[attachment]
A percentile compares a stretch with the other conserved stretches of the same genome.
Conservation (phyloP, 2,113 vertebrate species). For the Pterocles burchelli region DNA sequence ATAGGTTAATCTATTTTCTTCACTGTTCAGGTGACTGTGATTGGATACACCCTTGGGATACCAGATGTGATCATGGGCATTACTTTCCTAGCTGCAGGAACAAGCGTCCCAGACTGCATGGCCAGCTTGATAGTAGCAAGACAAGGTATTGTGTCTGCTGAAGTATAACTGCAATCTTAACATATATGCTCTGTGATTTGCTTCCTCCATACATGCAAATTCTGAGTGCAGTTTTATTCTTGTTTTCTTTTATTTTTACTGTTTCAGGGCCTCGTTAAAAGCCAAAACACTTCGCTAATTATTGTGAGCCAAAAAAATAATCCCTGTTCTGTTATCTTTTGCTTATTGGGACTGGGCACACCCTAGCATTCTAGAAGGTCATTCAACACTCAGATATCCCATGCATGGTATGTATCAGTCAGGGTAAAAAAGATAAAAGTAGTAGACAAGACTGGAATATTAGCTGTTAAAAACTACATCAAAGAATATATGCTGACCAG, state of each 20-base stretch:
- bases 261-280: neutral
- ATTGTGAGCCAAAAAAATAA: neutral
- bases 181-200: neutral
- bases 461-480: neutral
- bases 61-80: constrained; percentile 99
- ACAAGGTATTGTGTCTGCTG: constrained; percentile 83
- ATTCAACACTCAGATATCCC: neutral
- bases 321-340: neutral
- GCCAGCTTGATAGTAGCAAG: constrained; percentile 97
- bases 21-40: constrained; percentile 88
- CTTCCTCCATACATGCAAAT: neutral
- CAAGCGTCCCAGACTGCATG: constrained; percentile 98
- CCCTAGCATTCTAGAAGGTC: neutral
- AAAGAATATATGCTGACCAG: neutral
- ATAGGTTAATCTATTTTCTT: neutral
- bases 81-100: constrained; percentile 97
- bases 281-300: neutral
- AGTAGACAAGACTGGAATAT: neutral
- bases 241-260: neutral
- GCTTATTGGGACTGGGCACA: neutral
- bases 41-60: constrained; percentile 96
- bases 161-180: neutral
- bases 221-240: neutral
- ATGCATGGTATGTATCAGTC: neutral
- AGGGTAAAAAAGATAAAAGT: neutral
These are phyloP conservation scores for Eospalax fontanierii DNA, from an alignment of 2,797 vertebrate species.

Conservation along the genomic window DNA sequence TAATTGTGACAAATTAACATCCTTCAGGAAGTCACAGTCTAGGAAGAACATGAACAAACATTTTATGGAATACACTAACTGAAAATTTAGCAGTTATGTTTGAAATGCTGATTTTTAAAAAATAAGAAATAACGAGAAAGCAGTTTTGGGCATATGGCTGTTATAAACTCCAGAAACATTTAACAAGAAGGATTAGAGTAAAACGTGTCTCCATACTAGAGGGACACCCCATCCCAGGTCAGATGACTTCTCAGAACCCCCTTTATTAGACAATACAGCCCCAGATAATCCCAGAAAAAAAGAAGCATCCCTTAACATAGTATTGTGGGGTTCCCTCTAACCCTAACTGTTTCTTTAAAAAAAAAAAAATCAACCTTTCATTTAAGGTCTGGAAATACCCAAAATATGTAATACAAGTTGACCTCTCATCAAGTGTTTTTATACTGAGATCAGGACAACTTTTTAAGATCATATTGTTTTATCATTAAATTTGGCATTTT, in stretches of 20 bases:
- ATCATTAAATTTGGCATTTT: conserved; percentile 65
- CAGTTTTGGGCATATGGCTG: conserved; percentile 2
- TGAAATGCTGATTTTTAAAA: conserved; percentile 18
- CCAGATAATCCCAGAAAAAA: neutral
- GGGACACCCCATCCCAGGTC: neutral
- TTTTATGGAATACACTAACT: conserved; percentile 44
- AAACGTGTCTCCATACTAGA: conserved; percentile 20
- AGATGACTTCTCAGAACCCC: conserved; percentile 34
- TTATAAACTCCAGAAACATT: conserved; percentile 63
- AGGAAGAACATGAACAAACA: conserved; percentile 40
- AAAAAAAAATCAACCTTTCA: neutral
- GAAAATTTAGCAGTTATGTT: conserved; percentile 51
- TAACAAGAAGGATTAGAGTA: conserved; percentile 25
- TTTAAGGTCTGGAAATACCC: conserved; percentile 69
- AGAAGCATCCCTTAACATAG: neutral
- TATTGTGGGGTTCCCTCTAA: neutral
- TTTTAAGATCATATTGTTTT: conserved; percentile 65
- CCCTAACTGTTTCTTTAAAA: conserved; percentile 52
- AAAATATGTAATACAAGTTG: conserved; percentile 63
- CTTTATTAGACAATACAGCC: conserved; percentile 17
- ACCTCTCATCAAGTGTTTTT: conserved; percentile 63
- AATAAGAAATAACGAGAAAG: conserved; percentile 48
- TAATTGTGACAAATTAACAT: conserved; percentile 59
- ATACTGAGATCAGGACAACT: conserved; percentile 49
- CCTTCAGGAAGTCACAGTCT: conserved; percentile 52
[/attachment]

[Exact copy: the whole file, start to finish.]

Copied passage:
A percentile compares a stretch with the other conserved stretches of the same genome.
Conservation (phyloP, 2,113 vertebrate species). For the Pterocles burchelli region DNA sequence ATAGGTTAATCTATTTTCTTCACTGTTCAGGTGACTGTGATTGGATACACCCTTGGGATACCAGATGTGATCATGGGCATTACTTTCCTAGCTGCAGGAACAAGCGTCCCAGACTGCATGGCCAGCTTGATAGTAGCAAGACAAGGTATTGTGTCTGCTGAAGTATAACTGCAATCTTAACATATATGCTCTGTGATTTGCTTCCTCCATACATGCAAATTCTGAGTGCAGTTTTATTCTTGTTTTCTTTTATTTTTACTGTTTCAGGGCCTCGTTAAAAGCCAAAACACTTCGCTAATTATTGTGAGCCAAAAAAATAATCCCTGTTCTGTTATCTTTTGCTTATTGGGACTGGGCACACCCTAGCATTCTAGAAGGTCATTCAACACTCAGATATCCCATGCATGGTATGTATCAGTCAGGGTAAAAAAGATAAAAGTAGTAGACAAGACTGGAATATTAGCTGTTAAAAACTACATCAAAGAATATATGCTGACCAG, state of each 20-base stretch:
- bases 261-280: neutral
- ATTGTGAGCCAAAAAAATAA: neutral
- bases 181-200: neutral
- bases 461-480: neutral
- bases 61-80: constrained; percentile 99
- ACAAGGTATTGTGTCTGCTG: constrained; percentile 83
- ATTCAACACTCAGATATCCC: neutral
- bases 321-340: neutral
- GCCAGCTTGATAGTAGCAAG: constrained; percentile 97
- bases 21-40: constrained; percentile 88
- CTTCCTCCATACATGCAAAT: neutral
- CAAGCGTCCCAGACTGCATG: constrained; percentile 98
- CCCTAGCATTCTAGAAGGTC: neutral
- AAAGAATATATGCTGACCAG: neutral
- ATAGGTTAATCTATTTTCTT: neutral
- bases 81-100: constrained; percentile 97
- bases 281-300: neutral
- AGTAGACAAGACTGGAATAT: neutral
- bases 241-260: neutral
- GCTTATTGGGACTGGGCACA: neutral
- bases 41-60: constrained; percentile 96
- bases 161-180: neutral
- bases 221-240: neutral
- ATGCATGGTATGTATCAGTC: neutral
- AGGGTAAAAAAGATAAAAGT: neutral
These are phyloP conservation scores for Eospalax fontanierii DNA, from an alignment of 2,797 vertebrate species.

Conservation along the genomic window DNA sequence TAATTGTGACAAATTAACATCCTTCAGGAAGTCACAGTCTAGGAAGAACATGAACAAACATTTTATGGAATACACTAACTGAAAATTTAGCAGTTATGTTTGAAATGCTGATTTTTAAAAAATAAGAAATAACGAGAAAGCAGTTTTGGGCATATGGCTGTTATAAACTCCAGAAACATTTAACAAGAAGGATTAGAGTAAAACGTGTCTCCATACTAGAGGGACACCCCATCCCAGGTCAGATGACTTCTCAGAACCCCCTTTATTAGACAATACAGCCCCAGATAATCCCAGAAAAAAAGAAGCATCCCTTAACATAGTATTGTGGGGTTCCCTCTAACCCTAACTGTTTCTTTAAAAAAAAAAAAATCAACCTTTCATTTAAGGTCTGGAAATACCCAAAATATGTAATACAAGTTGACCTCTCATCAAGTGTTTTTATACTGAGATCAGGACAACTTTTTAAGATCATATTGTTTTATCATTAAATTTGGCATTTT, in stretches of 20 bases:
- ATCATTAAATTTGGCATTTT: conserved; percentile 65
- CAGTTTTGGGCATATGGCTG: conserved; percentile 2
- TGAAATGCTGATTTTTAAAA: conserved; percentile 18
- CCAGATAATCCCAGAAAAAA: neutral
- GGGACACCCCATCCCAGGTC: neutral
- TTTTATGGAATACACTAACT: conserved; percentile 44
- AAACGTGTCTCCATACTAGA: conserved; percentile 20
- AGATGACTTCTCAGAACCCC: conserved; percentile 34
- TTATAAACTCCAGAAACATT: conserved; percentile 63
- AGGAAGAACATGAACAAACA: conserved; percentile 40
- AAAAAAAAATCAACCTTTCA: neutral
- GAAAATTTAGCAGTTATGTT: conserved; percentile 51
- TAACAAGAAGGATTAGAGTA: conserved; percentile 25
- TTTAAGGTCTGGAAATACCC: conserved; percentile 69
- AGAAGCATCCCTTAACATAG: neutral
- TATTGTGGGGTTCCCTCTAA: neutral
- TTTTAAGATCATATTGTTTT: conserved; percentile 65
- CCCTAACTGTTTCTTTAAAA: conserved; percentile 52
- AAAATATGTAATACAAGTTG: conserved; percentile 63
- CTTTATTAGACAATACAGCC: conserved; percentile 17
- ACCTCTCATCAAGTGTTTTT: conserved; percentile 63
- AATAAGAAATAACGAGAAAG: conserved; percentile 48
- TAATTGTGACAAATTAACAT: conserved; percentile 59
- ATACTGAGATCAGGACAACT: conserved; percentile 49
- CCTTCAGGAAGTCACAGTCT: conserved; percentile 52